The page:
long continuance with Mr. Azor Taber, and Jan. 21.—Davis, James, an eminent Ver- soon attained a high reputation for his profound mont lawyer and politician, died at St. Al. legal attainments. In 1833 he projected the bans, Vt., aged 85 years, He was born in Young Men's Association of Albany, of which North Kingston, R. I., and removed to St. Al- he was a lifelong friend and supporter. In bans in 1810. In 1829 he was a member of 1834 he delivered before it an interesting course the Constitutional Convention, and of the Ex- of lectures, subsequently published. He preecutive Council in 1830. In 1843 and 1844 he pared numerous treatises on law subjects, all of Was Assistant Judge of the County Court. He which have been recognized as standard works also served five years as Judge of Probate. on their respective topics. In 1851, at the or
Jan. 21.-VANDERBERGH, Federal, M.D., an ganization of the law school, he was appointed eminent homæopathic physician,
died at Rhine- a professor, and he had also filled the chair of beck, N. Y. He was born in Beekman, Dutchess Medical Jurisprudence in the Albany Medical County, N. Y., May 11, 1788; studied medicine School, we believe, from its organization in and entered upon the practice of his profession 1839. "He had been engaged for some years with a license in 1808. In 1815 he removed upon an extensive and elaborate work on the to Geneva, N. Y., and in 1822 changed his resi- “History of Civilization," which his death dence to the city of New York. °In 1826 he leaves incomplete. received the degree of M. D. from the med- Jan. 26.-HARNEY, J. H., an editor and auical departinent of Yale College. In 1833 he thor, died in Louisville, Ky. He was the author adopted the system of Hahnemann, known as of an excellent treatise on Algebra, with the homeopathy, and continued in the practice hardest problems ever inserted in a mathematithereof until his death.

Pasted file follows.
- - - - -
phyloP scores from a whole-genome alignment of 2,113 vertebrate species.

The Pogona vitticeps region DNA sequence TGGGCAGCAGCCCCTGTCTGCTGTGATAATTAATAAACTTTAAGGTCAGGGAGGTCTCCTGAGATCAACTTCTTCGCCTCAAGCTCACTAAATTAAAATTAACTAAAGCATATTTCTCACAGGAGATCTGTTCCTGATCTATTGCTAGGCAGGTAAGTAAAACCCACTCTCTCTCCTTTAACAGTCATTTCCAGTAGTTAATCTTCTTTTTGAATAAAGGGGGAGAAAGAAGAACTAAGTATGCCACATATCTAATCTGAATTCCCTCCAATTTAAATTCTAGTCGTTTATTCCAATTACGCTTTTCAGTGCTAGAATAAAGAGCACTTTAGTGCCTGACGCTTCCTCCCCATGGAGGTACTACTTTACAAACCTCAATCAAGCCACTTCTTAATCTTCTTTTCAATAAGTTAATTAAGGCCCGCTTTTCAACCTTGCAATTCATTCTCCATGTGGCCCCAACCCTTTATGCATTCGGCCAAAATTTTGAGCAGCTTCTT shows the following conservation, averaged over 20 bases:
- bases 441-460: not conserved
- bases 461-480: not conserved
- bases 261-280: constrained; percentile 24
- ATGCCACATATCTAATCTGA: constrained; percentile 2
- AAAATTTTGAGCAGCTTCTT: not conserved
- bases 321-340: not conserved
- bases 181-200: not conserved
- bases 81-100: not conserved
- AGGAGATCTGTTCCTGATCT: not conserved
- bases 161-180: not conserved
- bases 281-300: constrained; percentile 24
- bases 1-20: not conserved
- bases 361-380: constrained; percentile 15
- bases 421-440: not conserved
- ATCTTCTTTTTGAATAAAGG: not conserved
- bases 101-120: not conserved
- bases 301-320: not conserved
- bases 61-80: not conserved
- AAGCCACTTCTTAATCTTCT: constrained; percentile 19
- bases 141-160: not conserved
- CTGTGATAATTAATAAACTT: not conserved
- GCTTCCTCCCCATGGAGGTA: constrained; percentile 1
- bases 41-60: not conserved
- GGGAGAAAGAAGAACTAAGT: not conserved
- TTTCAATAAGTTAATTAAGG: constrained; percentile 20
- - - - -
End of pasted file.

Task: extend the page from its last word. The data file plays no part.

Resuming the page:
cal text-book. For many years he had been Jan. 24.—Lord, Rev. Nathan L., M. D., a connected with the daily press, and at the pemissionary and physician of the Madura Mis- riod of his death was editor of the Louisrillo sion, A. B. C.F. M., and previously of the Cey- Democrat. lon Mission, died in New York City. He was Jan. 26.—Mott, JAMES, husband of Lucretia born in Norwich, Conn., December 8, 1821. In Mott, the Quaker preacher, died in Brooklyn, 1829 he removed with his family to Fairview, L. I. He was born at Manhasset, Long Island, Pa, and in 1837 to Ellsworth, Ohio; was in 1788, but when a very young man removed educated at the Western Reserve College, where to Philadelphia. During the religious controhe graduated in 1847, and after completing a versy which so long troubled and ultimately
course was employed for a time divided the Society of Friends, Mott took us agent and financial secretary of the college. an active part in support of the “Liberalists." Having decided to devote himself to the mis- He was also a cordial sympathizer with the